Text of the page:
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Indian? Yes, and a proud one at that!

On Independence Day 2015, Senior Student Council Member Karthika R. reflects on what being an Indian means to her !

“I’m proud to be an Indian.” How often have you heard that phrase in the media?

More importantly, how often have YOU said it, and meant it?

India is such a beautiful country. We know this. Why don’t we celebrate it?

The media is filled with cynics. We have millions below the poverty line, the rupee value is down, our roads are dirty, our women are unsafe. They want to bring a change. How will they bring a change with plain criticism?

A change cannot come from the government alone. It needs to come from the people. The media, with its power and influence, can be a source of motivation to all people. 

Why broadcast death when you can popularize events like people of conflicting religions standing up for each other?

Why talk about India-Pakistan rivalry when we can talk about how beautiful Kashmir is?

We were the world’s only source of diamonds till 1896. We now export software to 90 countries, chess was invented in India, the Kabaddi team has won all world cups and in our last 1, 00,000 years of history, we have never invaded another country. 

India has seen many era after era blooming on her soil in her 5000 year old cultural history. Each era has left its traces. From the Harappa’s to the Maurya’s,  Gupta’s to the Sultan’s, and the Mughals to the English, India saw a drastic change in each era. Cultures intermingled and led to the emergence of a new India in every century, influenced by all yet retaining its old identity.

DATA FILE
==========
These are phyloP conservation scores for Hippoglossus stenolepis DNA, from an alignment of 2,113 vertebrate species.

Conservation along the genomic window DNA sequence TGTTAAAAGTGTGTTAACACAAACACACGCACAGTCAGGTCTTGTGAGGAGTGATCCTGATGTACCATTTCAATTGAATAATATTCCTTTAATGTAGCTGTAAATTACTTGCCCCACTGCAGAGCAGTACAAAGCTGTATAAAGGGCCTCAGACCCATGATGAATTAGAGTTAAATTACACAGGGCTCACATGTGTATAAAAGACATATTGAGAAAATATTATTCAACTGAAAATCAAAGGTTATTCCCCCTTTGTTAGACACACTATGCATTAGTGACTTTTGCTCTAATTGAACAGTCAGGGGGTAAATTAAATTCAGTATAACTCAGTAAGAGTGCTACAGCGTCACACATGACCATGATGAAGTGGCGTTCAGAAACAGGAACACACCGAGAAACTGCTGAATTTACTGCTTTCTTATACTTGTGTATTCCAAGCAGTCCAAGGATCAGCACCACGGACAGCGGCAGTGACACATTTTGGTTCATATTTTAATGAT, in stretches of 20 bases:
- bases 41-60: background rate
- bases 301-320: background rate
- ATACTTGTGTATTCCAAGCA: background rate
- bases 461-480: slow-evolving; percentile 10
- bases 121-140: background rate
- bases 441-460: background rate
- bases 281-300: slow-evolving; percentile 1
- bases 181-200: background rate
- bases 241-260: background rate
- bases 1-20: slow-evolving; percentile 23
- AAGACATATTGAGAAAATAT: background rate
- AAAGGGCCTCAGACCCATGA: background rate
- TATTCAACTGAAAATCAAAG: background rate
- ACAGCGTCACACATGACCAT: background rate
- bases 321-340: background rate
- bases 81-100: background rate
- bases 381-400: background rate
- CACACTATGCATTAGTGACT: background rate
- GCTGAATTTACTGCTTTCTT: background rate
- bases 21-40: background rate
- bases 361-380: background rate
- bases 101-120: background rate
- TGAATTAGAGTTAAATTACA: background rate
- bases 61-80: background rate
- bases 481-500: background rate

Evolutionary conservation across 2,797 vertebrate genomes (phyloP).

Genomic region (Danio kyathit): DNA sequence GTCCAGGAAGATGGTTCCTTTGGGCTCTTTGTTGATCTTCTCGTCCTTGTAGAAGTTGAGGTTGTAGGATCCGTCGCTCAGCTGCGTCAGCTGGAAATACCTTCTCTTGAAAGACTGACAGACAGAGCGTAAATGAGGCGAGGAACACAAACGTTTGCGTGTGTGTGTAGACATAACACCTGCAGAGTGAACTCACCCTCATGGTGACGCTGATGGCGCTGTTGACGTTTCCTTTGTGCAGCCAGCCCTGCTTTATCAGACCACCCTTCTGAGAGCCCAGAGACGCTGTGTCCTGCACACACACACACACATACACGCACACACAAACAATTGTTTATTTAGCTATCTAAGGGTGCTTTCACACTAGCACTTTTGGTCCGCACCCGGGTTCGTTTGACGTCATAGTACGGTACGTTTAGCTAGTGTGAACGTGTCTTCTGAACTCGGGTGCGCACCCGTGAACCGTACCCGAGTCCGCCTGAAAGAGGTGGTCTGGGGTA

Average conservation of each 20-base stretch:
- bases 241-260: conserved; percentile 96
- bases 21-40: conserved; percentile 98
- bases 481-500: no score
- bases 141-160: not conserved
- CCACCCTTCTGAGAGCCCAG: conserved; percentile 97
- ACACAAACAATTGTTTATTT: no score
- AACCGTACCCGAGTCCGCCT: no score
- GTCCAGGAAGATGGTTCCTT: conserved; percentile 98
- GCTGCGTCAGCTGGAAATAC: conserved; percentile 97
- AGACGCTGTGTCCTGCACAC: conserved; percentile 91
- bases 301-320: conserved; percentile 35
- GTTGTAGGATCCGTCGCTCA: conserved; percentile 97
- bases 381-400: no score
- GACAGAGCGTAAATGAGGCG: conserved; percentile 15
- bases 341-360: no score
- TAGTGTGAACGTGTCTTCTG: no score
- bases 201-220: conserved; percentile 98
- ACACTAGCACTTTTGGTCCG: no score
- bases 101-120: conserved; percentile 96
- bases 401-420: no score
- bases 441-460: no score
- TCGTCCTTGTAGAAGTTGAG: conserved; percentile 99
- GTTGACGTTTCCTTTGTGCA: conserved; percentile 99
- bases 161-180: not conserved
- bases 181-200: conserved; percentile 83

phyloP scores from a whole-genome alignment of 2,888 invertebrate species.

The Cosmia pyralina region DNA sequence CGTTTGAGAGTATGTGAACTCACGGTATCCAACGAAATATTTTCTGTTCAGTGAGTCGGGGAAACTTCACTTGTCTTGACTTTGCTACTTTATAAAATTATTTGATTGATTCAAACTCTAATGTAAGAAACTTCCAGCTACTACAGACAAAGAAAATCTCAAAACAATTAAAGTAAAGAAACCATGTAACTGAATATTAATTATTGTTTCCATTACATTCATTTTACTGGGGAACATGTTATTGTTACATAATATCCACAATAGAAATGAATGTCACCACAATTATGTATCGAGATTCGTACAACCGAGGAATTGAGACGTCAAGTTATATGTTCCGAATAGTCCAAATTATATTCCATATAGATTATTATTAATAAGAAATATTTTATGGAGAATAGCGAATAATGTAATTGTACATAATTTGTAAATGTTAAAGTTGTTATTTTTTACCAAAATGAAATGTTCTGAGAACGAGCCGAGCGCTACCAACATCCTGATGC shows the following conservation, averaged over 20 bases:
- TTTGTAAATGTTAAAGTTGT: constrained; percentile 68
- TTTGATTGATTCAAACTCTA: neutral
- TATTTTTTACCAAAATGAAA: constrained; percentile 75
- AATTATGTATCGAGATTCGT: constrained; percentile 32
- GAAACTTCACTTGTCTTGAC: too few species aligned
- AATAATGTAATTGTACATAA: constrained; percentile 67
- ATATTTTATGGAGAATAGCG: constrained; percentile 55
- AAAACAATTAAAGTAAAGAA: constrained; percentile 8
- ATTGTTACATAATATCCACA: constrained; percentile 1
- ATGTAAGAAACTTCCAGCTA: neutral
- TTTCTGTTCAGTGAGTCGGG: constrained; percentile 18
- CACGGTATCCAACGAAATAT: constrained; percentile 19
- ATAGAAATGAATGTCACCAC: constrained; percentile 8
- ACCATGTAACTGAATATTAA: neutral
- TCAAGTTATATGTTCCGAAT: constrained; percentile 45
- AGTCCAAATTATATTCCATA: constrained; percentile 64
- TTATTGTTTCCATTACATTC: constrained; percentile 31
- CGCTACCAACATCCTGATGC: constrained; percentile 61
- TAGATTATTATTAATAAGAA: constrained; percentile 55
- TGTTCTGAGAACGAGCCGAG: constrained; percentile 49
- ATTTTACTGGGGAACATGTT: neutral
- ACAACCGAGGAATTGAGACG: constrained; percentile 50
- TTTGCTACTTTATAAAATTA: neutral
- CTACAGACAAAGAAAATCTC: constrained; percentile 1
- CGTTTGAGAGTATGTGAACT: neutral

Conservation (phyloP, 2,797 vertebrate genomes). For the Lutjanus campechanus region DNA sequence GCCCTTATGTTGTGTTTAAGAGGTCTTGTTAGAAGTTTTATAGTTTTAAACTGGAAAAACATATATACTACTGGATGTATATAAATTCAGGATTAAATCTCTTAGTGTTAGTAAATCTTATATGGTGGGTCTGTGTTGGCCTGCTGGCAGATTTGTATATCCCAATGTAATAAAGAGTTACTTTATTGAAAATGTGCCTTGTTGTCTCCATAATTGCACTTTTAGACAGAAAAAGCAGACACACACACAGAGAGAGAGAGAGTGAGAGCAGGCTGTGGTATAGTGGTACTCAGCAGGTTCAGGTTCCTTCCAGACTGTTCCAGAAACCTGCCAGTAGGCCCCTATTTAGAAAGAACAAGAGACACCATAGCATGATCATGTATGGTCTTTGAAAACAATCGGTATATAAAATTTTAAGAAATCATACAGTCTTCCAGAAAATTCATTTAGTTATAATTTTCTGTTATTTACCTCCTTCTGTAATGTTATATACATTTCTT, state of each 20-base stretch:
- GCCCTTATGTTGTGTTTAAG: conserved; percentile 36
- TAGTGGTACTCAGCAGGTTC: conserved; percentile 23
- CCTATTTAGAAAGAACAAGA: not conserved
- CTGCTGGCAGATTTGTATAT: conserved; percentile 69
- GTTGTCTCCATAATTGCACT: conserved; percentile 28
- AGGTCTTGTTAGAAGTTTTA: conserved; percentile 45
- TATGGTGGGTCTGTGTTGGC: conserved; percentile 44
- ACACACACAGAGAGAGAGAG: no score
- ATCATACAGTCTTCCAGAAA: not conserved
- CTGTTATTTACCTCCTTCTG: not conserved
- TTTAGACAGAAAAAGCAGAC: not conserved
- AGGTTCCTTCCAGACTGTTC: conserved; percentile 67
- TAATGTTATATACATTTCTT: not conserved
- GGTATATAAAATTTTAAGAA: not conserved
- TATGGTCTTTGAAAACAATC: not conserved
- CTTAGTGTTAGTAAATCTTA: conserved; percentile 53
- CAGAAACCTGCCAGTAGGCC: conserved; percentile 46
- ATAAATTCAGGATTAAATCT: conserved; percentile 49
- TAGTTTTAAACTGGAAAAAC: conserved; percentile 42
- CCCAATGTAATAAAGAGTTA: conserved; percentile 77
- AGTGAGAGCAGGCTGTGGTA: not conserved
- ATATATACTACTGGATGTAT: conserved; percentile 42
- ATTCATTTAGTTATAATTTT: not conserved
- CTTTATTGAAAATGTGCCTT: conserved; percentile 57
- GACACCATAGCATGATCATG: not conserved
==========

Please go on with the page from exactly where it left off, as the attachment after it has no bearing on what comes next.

Some very important mathematical concepts like algebra, trigonometry and calculus originated in India. It was in India that the first ever university in the world was built in Takshila in 700 BC. During that time, the university hosted 10,500 students all studying more than 60 different subjects. 

We have the second fastest growing economy in the world. We are the largest democracy in the world. The census of 1961 listed 1652 languages and dialects. It is again only in India that people profess in all the major religions of the world. We find here followers of Hinduism, Christianity, Islam, Sikhism, Buddhism, Jainism, and Zoroastrianism.

Max Muller, a German-born philologist and orientalist once said, “If I were asked under what sky the human mind has most fully developed some of its choicest gifts, has most deeply pondered over the greatest problems of life, and has found solutions of some of them which well deserve the attention even of those who have studied Plato and Kant, I should point to India.’’

We are one of the most ethnically diverse countries in the world. Unity in diversity has been our motto and we have held onto it for so very long. It was not always rainbows and sunshine, trying to get religious battles and the caste systems to fade, but we have managed to sail through every storm with the least possible collateral damage. Indians are peaceful, heartwarming people and I cannot emphasize enough on how beautiful a fact that is. 

As we celebrate our 69th independence day, we should think about how proud it makes us to have smoothly sailed through 69 years of freedom from being drastically exploited. 

Aren’t you proud to be an Indian? I am.

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